All The President’s Medicine

The article originally appeared in Forbes on October 5, 2020. 


The President’s medical team


No one receives worse medicine, an old saying goes, than the poor and the powerful. The poor because they face so many barriers to medical care and supports, and the powerful because they face no barriers at all.

The latest updates on President Trump’s Covid-19 treatment suggest he is very much of the latter ilk. The day after his positive diagnosis, he received two experimental therapies, the antiviral drug remdesivir and Regeneron’s anti-SARs-CoV-2 monoclonal antibodies, in combination with vitamin D, famotidine (pepcid), zinc, and melatonin. It was announced Sunday afternoon that dexamethasone, a steroid, was thrown into the mix on Saturday. Neither hydroxychloroquine nor convalescent sera, the two treatments touted by Trump so ardently and for so long, were included.

This cocktail is not just highly unusual. The president is likely the first human being on the face of the earth to receive the triple whammy of remdesivir, monoclonal antibody drugs, and dexamethasone almost all at once. While the pronouncements of White House physician Sean Conley and his medical team would lead us to believe that the combination is a matter of necessity and sound clinical judgment, we cannot forget that this is no ordinary doctor-patient relationship. Trump is Conley’s ultimate superior, not to mention commander-in-chief to the doctors attending to him at Walter Reed National Military Medical Center.

Reports from White House physician Sean Conley on Trump’s condition have been heavy on reassurances but light on clinical details, making it difficult to determine whether these therapies are intended to improve worsening symptoms or placate a panicked president. We may never know the true motivation, but we can at least use science to predict the outcome.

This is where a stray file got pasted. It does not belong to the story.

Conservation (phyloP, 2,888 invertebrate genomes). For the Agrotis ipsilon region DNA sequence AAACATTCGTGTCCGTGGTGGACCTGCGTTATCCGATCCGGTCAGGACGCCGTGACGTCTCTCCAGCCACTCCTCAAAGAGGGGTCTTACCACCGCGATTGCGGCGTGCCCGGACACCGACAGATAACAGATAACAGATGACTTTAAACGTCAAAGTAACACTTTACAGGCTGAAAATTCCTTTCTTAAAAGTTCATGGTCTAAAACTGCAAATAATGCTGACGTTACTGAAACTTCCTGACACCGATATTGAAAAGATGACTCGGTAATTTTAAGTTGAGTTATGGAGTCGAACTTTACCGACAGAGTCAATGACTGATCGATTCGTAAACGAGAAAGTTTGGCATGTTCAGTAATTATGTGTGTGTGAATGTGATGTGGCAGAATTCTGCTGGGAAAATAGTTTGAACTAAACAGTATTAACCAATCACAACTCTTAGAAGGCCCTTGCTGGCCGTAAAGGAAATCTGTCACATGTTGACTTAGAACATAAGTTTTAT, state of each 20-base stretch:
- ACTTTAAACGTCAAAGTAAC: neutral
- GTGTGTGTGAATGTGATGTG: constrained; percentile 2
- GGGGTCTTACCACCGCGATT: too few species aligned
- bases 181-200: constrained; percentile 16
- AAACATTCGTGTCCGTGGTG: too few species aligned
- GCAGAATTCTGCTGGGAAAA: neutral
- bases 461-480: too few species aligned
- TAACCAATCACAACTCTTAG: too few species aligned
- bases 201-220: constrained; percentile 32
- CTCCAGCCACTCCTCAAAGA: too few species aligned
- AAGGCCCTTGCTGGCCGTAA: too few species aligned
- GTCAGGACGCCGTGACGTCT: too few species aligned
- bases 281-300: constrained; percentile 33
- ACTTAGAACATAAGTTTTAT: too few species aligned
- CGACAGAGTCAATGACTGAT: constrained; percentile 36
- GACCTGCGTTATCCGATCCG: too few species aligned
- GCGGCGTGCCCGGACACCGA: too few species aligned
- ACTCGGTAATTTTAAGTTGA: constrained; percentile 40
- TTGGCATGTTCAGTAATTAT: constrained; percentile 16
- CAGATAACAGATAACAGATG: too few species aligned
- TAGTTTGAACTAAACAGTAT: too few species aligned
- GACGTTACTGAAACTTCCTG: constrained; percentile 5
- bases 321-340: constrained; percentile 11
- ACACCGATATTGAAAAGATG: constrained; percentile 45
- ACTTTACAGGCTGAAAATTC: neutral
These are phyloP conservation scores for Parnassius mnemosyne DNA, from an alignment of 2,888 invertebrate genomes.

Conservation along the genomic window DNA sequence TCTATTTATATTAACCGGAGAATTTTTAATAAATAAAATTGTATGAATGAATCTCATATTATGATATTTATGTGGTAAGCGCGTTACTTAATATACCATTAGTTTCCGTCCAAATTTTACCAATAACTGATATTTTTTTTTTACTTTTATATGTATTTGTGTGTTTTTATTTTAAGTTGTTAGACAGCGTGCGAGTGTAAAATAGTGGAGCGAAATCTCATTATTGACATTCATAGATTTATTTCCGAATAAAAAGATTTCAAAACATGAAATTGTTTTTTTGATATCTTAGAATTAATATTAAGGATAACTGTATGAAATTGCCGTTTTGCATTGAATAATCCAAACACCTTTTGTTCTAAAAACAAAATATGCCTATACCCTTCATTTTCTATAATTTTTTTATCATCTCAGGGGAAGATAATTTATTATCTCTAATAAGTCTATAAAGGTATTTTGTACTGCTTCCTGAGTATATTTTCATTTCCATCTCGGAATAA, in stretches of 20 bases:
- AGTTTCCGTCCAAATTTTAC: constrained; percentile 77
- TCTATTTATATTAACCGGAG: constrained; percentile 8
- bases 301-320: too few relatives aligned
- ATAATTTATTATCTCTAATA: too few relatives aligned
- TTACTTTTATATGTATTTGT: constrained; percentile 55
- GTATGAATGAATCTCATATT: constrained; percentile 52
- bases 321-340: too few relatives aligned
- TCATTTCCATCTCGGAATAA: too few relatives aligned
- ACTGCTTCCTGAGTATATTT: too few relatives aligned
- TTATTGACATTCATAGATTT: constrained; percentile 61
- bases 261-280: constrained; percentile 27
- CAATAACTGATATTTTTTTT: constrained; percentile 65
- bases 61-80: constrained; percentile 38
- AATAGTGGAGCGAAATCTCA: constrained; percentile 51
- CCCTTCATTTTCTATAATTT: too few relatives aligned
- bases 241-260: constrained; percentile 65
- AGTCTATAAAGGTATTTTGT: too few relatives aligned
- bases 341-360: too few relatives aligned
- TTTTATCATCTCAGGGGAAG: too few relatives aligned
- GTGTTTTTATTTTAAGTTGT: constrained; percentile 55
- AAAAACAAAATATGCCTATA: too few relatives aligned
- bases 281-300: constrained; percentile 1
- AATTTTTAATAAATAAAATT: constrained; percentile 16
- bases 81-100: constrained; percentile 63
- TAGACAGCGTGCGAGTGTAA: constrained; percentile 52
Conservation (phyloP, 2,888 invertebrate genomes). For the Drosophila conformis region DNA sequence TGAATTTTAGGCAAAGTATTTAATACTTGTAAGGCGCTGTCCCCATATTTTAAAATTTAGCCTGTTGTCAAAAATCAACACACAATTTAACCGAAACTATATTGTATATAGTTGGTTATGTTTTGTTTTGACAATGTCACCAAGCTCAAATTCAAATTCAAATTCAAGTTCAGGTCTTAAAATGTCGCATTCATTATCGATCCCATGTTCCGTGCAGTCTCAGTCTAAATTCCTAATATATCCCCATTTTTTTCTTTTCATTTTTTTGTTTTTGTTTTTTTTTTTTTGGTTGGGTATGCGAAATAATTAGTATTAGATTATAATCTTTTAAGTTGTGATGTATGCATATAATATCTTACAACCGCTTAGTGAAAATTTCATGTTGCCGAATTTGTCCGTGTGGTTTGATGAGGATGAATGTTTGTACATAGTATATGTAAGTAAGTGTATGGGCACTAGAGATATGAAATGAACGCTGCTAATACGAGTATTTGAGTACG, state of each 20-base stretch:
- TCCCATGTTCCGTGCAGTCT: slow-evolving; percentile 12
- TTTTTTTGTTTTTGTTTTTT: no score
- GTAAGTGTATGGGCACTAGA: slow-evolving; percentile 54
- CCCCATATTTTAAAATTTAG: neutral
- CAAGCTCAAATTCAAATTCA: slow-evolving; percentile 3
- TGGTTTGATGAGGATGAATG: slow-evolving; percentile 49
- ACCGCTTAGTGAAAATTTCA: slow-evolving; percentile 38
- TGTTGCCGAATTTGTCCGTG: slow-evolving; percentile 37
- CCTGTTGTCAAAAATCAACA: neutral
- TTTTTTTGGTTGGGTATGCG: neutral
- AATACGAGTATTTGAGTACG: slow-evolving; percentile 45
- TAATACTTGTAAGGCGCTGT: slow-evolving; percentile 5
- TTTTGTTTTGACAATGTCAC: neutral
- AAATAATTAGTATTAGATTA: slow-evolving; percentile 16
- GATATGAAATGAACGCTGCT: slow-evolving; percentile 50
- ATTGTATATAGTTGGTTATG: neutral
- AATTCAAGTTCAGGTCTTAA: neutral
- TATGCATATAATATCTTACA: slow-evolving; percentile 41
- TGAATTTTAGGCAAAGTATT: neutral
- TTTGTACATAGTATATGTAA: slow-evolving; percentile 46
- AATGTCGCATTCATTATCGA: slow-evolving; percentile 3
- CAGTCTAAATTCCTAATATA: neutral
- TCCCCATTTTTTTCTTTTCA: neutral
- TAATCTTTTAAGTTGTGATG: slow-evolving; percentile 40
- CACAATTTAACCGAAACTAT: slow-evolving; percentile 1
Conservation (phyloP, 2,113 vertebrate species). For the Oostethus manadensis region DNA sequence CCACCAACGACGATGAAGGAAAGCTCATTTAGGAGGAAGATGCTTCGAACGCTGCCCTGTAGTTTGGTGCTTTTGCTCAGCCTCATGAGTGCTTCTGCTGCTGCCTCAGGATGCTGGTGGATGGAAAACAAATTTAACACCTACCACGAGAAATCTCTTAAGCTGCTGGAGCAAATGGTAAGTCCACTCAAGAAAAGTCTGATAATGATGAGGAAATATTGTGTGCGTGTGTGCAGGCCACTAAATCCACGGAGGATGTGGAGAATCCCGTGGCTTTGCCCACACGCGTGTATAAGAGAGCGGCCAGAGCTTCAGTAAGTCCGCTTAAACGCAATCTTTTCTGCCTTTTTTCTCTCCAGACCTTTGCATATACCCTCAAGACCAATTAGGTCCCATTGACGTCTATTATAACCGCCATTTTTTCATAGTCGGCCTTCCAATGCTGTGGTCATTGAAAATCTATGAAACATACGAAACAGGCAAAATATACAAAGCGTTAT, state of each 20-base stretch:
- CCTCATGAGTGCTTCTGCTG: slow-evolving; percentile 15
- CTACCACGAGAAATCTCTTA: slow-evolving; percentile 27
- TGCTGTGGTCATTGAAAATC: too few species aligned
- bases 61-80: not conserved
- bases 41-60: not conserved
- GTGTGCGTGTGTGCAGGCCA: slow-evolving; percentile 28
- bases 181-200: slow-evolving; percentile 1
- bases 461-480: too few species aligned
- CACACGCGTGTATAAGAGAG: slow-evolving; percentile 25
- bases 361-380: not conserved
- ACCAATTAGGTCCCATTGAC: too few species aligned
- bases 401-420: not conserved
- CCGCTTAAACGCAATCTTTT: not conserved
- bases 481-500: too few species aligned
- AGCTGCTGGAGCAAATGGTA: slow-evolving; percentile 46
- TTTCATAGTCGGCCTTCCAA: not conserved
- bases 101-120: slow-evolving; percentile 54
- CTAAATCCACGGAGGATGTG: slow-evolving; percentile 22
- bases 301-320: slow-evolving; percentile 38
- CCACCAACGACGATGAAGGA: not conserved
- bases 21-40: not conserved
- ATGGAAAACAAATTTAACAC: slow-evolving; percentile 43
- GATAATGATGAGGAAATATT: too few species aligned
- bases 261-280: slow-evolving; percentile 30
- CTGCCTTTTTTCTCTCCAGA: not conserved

Let’s begin with REGN-COV2, the monoclonal antibody drug developed by Regeneron Pharmaceuticals. Monoclonal antibody drugs are engineered using a single cell that produces a single, highly neutralizing antibody, one that is replicated over and over again at a large scale. Hundreds of groups around the world, some of which I know well, are currently developing such antibodies against the SARS-CoV-2 spike protein, one of the key mechanisms the virus uses to replicate itself. The Regneron drug is what you might call an antibody cocktail—two neutralizing antibodies paired up to reduce the potential for immune escape.

Trump was able to receive an 8-gram infusion of Regeneron’s monoclonal antibodies on Friday due to the FDA’s compassionate use program, which permits case-by-case use of as yet unapproved experimental therapies. The only data we have on the safety and efficacy of REGN-COV2 was released not even a week ago—in a company press release, rather than a peer-reviewed journal. While researchers conducting clinical trials for the drug claim it helped reduce viral load in Covid-19 patients with mild symptoms, it also appeared to have no effect on patients who had already developed anti-SARS-CoV-2 antibodies. Moreover, the study was unable to show any effect on prevention of serious disease or death. Two patients experienced adverse side effects, though the reasons why weren’t disclosed.